Zeytinyağlı taze fasulye (fresh green beans in olive oil) was one of the first Turkish dishes I ever attempted – for the basic fact that we had bought a Turkish cookery book whilst on holiday in Fethiye.
An Easy Green Beans Recipe
We got back to England, and, when I leafed through the book’s pages, this Turkish green beans in olive oil recipe looked about the easiest dish I could attempt without complete disaster awaiting (of course, we’ve got lots more Turkish recipes in our repertoire, these days).
If it all went horribly wrong, green beans are not the most expensive food in the world, so it didn’t matter too much. And, after all, what can possibly go wrong when you are cooking green beans, eh?
Grateful For The Markets
Living in Wigan and not having any fruit and vegetable market to speak of, it was straight to the supermarket to buy a bag of prepared, frozen green beans. Fortunately, we’re blessed in Fethiye to have local markets with a whole variety of fresh and dried beans to choose from.
Anyway, as our Turkish green beans in olive oil recipe is on the blog, you’ll know that all went well during that first attempt.
Since then, we’ve made tweaks here and there and it’s a regular addition to our meze table now we’re here, in Fethiye. It’s healthy, refreshing and green beans go with almost any other food – why wouldn’t it be a regular?
Green Beans In Olive Oil Recipe – Zeytinyağlı Taze Fasulye
Zeytinyağlı dishes (dishes containing lots of olive oil) are very common in Turkish cuisine where different, often seasonal, vegetables are cooked in olive oil and served at room temperature with freshly squeezed lemon.
Whenever we go to eat at a restaurant, we always order at least one zeytinyağlı dish in our meze choices because they’re so light and tasty, too.
When we make our own green beans in olive oil recipe, though, we tend not to use so much oil. Because this dish has tomato in it, too, when we make it, we use a bit less oil and let the tomato add a bit more to the flavours.
Green Beans In Olive Oil – Ingredients & Method
Turkish Green Beans In Olive Oil - Zeytinyağlı Taze Fasulye
- ½ kg green beans washed, trimmed & cut into approx 2 inch pieces
- 2 large beef tomatoes finely chopped
- 1 large onion peeled & sliced into half moons
- 1 green capsicum pepper deseeded & roughly chopped into large pieces (optional)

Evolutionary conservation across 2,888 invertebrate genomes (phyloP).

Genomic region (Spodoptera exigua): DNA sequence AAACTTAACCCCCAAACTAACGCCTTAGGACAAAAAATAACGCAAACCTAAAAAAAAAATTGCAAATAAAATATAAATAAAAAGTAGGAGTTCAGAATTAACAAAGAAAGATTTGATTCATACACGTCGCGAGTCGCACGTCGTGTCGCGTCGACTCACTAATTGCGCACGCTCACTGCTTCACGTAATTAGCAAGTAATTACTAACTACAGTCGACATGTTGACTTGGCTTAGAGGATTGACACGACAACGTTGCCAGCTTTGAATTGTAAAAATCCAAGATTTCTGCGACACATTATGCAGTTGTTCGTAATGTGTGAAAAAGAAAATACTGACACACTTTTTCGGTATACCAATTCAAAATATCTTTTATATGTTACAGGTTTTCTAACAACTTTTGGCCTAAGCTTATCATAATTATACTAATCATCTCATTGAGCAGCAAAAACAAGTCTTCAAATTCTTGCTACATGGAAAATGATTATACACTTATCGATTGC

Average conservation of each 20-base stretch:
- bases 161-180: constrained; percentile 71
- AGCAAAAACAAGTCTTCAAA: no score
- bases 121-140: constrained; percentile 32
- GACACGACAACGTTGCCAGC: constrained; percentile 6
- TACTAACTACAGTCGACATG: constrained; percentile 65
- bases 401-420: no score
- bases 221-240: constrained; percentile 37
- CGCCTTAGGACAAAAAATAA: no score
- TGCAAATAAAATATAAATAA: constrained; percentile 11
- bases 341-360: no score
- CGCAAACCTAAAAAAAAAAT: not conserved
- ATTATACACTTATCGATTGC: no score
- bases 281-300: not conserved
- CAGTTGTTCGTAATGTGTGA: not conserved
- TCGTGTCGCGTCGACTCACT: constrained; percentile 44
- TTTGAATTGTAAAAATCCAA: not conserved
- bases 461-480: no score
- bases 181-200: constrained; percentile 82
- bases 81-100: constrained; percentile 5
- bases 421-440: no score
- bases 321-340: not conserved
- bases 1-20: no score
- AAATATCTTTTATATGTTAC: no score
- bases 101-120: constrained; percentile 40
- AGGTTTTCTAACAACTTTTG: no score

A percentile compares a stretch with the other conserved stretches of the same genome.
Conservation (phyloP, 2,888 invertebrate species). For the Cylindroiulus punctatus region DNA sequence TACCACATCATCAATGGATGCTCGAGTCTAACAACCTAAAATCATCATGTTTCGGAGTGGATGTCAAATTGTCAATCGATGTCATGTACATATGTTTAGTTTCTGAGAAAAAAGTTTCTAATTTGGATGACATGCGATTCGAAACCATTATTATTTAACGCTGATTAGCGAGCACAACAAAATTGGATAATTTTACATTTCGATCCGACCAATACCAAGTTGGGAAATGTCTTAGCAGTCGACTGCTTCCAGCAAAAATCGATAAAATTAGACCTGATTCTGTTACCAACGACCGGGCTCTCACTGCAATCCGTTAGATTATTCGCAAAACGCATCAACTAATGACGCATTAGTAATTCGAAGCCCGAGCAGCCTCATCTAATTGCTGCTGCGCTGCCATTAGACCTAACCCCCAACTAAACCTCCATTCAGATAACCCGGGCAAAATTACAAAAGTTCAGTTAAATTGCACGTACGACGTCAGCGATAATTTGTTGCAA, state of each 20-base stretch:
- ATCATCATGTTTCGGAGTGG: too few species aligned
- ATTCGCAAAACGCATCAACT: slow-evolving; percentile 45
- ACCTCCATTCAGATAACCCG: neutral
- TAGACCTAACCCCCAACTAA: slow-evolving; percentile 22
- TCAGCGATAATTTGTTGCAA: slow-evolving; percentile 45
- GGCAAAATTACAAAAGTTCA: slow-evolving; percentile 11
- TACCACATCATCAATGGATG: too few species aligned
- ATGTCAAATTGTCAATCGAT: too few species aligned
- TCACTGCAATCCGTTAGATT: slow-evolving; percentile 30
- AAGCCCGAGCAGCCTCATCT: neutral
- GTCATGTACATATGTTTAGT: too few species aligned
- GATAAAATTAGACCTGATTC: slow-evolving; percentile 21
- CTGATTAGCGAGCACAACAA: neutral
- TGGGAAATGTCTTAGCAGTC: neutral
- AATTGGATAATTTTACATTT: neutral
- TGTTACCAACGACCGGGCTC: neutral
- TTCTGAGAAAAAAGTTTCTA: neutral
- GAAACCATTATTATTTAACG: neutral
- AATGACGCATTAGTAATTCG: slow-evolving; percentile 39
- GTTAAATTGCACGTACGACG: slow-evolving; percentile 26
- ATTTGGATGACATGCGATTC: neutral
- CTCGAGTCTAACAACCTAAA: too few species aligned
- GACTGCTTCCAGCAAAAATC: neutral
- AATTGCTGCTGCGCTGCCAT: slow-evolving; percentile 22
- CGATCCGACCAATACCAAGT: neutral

- 3 tbsp olive oil
- 4 cloves garlic peeled & thinly sliced
- ¼ tsp sugar
- salt & pepper to season
- 1 wedge lemon to garnish
- Add the olive oil to a large saucepan and gently heat.
- Now add your onion and capsicum pepper.
- Sauté for around 5 minutes until the onion and pepper start to soften.
- Now add your green beans, salt and pepper.
- Stir around until the beans are coated in oil and they are mixed with the pepper and onions.
- Now add your chopped tomato, sugar and sliced garlic & stir those in, too.
- Boil some water and add just enough hot water to cover your beans.
- Bring it all to the boil and then reduce to a simmer and cover.
- Simmer for 25-30 minutes until your beans have gone soft.
- Remove from the heat and allow to cool before serving.
- For each serving, squeeze a wedge of fresh lemon juice over the top before eating.
- The recipe says to trim your green beans. If you are using frozen green beans, they will already be prepared.
- For fresh green beans, most of the thinner ones don't have the tough fibrous 'string' that runs down the sides. However, the more 'meaty' heirloom green beans will have this - many of the green beans on the local markets in Fethiye are of this variety, for example. To prepare them, cut the ends off and simply pull the 'string' away from the seam.
And that’s it, really. Zeytinyağlı dishes are so simple to make but the reward in the eating afterwards far outdoes your efforts. For us, green beans were never really a big part of our regular menu but this recipe changed all that.
Meal Info: Turkish green beans in olive oil is suitable for both vegetarians and vegans.
Now, let’s have a little reality check, here. When we make green beans in olive oil just for ourselves, we still use the same quantities because the dish lasts in the fridge for a few days.
Serving Your green Beans In Olive Oil
And, once we remove our large saucepan from the heat after the beans are cooked, they all get poured into our serving bowl as in the photo below. Well, there’s only us eating them isn’t there.
But let’s say you’re entertaining and you’ve got a few people coming round to your place to eat. Well, this is where you can make a simple, staple dish of Turkish green beans in olive oil look a little bit more swanky.
It should impress your friends and, as far as we’re concerned, it makes potentially boring-looking green beans look much more appetising.
We know how tasty zeytinyağlı taze fasulye is – and we just like to make sure our friends appreciate our attempts at Turkish cuisine, too.
Don’t Forget The Lemon
When you serve your beans, don’t forget to squeeze a generous amount of freshly squeezed lemon juice all over them.
We eat zeytinyağlı taze fasulye as a meze – served alongside a selection of our other meze creations – or we use them as an accompaniment to grilled chicken, meat or fish. See, green beans in olive oil is not only tasty; it’s also versatile, too.
Cook Turkish taze fasulye and other dishes by following our Turkish recipes.